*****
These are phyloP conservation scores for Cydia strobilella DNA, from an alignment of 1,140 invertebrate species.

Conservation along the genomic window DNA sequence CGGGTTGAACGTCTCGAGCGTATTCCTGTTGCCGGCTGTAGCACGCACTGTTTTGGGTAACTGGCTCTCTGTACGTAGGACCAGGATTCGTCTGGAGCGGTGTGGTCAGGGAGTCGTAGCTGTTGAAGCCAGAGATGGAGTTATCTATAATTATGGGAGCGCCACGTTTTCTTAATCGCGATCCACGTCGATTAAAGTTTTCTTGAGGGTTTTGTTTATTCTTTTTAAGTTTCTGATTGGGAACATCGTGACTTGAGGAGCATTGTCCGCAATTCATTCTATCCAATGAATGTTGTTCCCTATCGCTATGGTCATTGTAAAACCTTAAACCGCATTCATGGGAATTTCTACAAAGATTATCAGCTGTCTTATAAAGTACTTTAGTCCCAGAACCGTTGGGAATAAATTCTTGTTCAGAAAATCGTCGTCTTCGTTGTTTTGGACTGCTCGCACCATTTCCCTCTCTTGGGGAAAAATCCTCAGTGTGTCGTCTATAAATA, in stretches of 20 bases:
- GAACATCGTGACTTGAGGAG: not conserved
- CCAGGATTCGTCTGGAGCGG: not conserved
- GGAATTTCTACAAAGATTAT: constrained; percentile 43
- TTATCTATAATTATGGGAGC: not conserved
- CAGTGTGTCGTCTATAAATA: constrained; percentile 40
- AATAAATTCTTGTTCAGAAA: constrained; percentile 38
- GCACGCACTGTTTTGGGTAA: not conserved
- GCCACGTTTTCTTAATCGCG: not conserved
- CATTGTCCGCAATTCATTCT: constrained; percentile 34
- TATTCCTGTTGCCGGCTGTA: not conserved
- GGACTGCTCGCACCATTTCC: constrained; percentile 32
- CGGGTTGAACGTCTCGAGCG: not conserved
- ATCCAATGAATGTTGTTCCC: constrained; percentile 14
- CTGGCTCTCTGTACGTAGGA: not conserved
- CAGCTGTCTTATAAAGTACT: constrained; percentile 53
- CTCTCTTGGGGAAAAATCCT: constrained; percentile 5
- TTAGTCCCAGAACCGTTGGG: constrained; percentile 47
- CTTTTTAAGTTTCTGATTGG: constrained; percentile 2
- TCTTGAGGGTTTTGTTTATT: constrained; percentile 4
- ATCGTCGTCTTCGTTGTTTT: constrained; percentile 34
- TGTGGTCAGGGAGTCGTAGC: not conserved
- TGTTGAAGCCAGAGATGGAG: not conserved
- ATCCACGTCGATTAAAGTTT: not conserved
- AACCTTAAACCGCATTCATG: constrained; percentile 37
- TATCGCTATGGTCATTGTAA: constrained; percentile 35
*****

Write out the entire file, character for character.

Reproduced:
These are phyloP conservation scores for Cydia strobilella DNA, from an alignment of 1,140 invertebrate species.

Conservation along the genomic window DNA sequence CGGGTTGAACGTCTCGAGCGTATTCCTGTTGCCGGCTGTAGCACGCACTGTTTTGGGTAACTGGCTCTCTGTACGTAGGACCAGGATTCGTCTGGAGCGGTGTGGTCAGGGAGTCGTAGCTGTTGAAGCCAGAGATGGAGTTATCTATAATTATGGGAGCGCCACGTTTTCTTAATCGCGATCCACGTCGATTAAAGTTTTCTTGAGGGTTTTGTTTATTCTTTTTAAGTTTCTGATTGGGAACATCGTGACTTGAGGAGCATTGTCCGCAATTCATTCTATCCAATGAATGTTGTTCCCTATCGCTATGGTCATTGTAAAACCTTAAACCGCATTCATGGGAATTTCTACAAAGATTATCAGCTGTCTTATAAAGTACTTTAGTCCCAGAACCGTTGGGAATAAATTCTTGTTCAGAAAATCGTCGTCTTCGTTGTTTTGGACTGCTCGCACCATTTCCCTCTCTTGGGGAAAAATCCTCAGTGTGTCGTCTATAAATA, in stretches of 20 bases:
- GAACATCGTGACTTGAGGAG: not conserved
- CCAGGATTCGTCTGGAGCGG: not conserved
- GGAATTTCTACAAAGATTAT: constrained; percentile 43
- TTATCTATAATTATGGGAGC: not conserved
- CAGTGTGTCGTCTATAAATA: constrained; percentile 40
- AATAAATTCTTGTTCAGAAA: constrained; percentile 38
- GCACGCACTGTTTTGGGTAA: not conserved
- GCCACGTTTTCTTAATCGCG: not conserved
- CATTGTCCGCAATTCATTCT: constrained; percentile 34
- TATTCCTGTTGCCGGCTGTA: not conserved
- GGACTGCTCGCACCATTTCC: constrained; percentile 32
- CGGGTTGAACGTCTCGAGCG: not conserved
- ATCCAATGAATGTTGTTCCC: constrained; percentile 14
- CTGGCTCTCTGTACGTAGGA: not conserved
- CAGCTGTCTTATAAAGTACT: constrained; percentile 53
- CTCTCTTGGGGAAAAATCCT: constrained; percentile 5
- TTAGTCCCAGAACCGTTGGG: constrained; percentile 47
- CTTTTTAAGTTTCTGATTGG: constrained; percentile 2
- TCTTGAGGGTTTTGTTTATT: constrained; percentile 4
- ATCGTCGTCTTCGTTGTTTT: constrained; percentile 34
- TGTGGTCAGGGAGTCGTAGC: not conserved
- TGTTGAAGCCAGAGATGGAG: not conserved
- ATCCACGTCGATTAAAGTTT: not conserved
- AACCTTAAACCGCATTCATG: constrained; percentile 37
- TATCGCTATGGTCATTGTAA: constrained; percentile 35